Mr. Saad Beg, KIAMS alum, explains the “ins & outs” of Transfer Pricing
Mr. Saad Beg counts himself lucky that he found a campus placement with PriceWaterhouseCoopers (“PwC”). He admits that he received incredible support from faculty members at KIAMS, which made it possible to bag the job. They were there to guide him every step of the way, be it the interview stage or the video conference that sealed the deal for him. Mr. Beg started out as an Associate with the company in 2011 and hasn’t looked back since. He has found his strength in Transfer Pricing, a field he specializes in.
Talking about his current job profile, which has him based in the PwC office in Gurgaon, Mr. Beg says, “I work as a Transpricing consultant. The transfer pricing domain has gained impetus in the recent past especially due to globalisation of the Indian economy. A plethora of new companies are investing in India while several Indian companies are investing in subsidiaries abroad. At times like these the companies are required to price the inter group transactions, which is when transfer pricing as a domain gains importance.
He further goes on to add “The tax authorities of each of the countries want to ensure that there is no base erosion of the profits and that the appropriate income is being offered to tax. Considering the same, the transfer pricing regulations have been formulated. Our job as a transfer pricing consultant is to help the multinational groups to determine the arm’s length price (a price which would be charged between two independent companies which do not have any common control).”
There is definitely a lot to learn about Transfer pricing market, and Mr. Beg doesn’t disappoint in his talk about the key aspects of his department: “There are three aspects involved: an annual compliance report that is a mandatory requirement prescribed under the Indian Income Tax Act, 1961; Second, the assessment proceedings and the subsequent litigation that arises when the arm’s length price has to be justified before the revenue authorities; and lastly, but the most important are the planning projects, wherein we helps the company in structuring a transaction, determine the billing models, setting up a pricing mechanism, etc.”
Over the years, Mr. Beg has worked with some top tier companies like Religare, Bain & Company, , Ranbaxy, Pepsi, etc. He worked in an industry that was vital to the transition phase of the Indian economy, and he has now seen the Indian economy come into its own on the global stage. But how will FDI (Foreign Direct Investment) affect the price regulation? He ponders the question before offering insight: “With the new Government, there are expectations and incentives for the manufacturing business, especially with FDI coming in and we are hoping that there will be a growth in the market and economy.”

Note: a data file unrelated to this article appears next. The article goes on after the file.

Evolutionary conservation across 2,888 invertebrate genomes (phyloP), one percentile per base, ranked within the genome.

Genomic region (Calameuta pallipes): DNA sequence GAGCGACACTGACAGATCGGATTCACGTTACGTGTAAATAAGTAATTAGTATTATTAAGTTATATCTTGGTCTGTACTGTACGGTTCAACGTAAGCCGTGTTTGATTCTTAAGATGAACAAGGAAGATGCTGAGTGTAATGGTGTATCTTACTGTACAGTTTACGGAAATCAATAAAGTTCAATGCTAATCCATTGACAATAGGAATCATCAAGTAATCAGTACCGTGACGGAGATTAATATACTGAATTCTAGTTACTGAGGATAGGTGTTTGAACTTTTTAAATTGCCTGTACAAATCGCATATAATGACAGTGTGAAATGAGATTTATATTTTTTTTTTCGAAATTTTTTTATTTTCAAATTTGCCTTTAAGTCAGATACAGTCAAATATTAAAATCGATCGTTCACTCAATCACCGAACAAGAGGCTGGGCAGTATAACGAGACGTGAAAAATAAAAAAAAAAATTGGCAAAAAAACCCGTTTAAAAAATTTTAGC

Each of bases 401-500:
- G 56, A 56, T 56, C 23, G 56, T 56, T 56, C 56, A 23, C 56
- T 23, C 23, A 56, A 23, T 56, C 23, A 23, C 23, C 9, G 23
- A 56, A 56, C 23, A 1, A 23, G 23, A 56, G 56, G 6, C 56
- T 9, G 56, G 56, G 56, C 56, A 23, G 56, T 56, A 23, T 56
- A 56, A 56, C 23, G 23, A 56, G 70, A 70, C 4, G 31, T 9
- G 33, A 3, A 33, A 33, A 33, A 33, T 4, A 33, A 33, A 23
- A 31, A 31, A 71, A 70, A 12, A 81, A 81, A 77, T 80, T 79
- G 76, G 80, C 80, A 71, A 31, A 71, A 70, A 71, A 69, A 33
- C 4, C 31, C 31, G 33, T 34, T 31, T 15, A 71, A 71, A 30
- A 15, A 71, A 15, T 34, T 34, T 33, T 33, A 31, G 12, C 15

Price Transfer seems like a niche field, but Mr. Beg was drawn to it and has made it his own. For students who are interested in a career in the field, he has some valuable inputs. “It is an interesting profile; if you are looking for a consulting profile, then you get a feel for that” he says. “Transfer pricing might start out being about taxes, but it goes much beyond that and covers various aspects of business. It was earlier perceived that the job can be done by a CA, but that notion is changing globally and in India as well. There is a lot of scope.”
Mr. Beg has managed to win recognition for his work with the company. He was promoted within a year of joining PwC And, when asked what the companies look for when recruiting, he says, “In addition to the academia, people who are dedicated to what they do and take responsibility for their work. .Candidates should have a ‘problem should have a problem solving attitude as it will take you far in your profession.”
These are some of the things he himself learned at KIAMS where he took on responsibilities like the role of Hospitality Representative. Mr. Beg not only turned things around for the department but for himself in the long run too. He says that he will always be appreciative of his education at the institute. In a concluding remark, he advises that all students and professionals should “Respect others and their opinions even when they differ from yours. You can’t make it an ego issue, instead, you have to come together and resolve it. That will not only help you get peace of mind, but it will also help you grow.”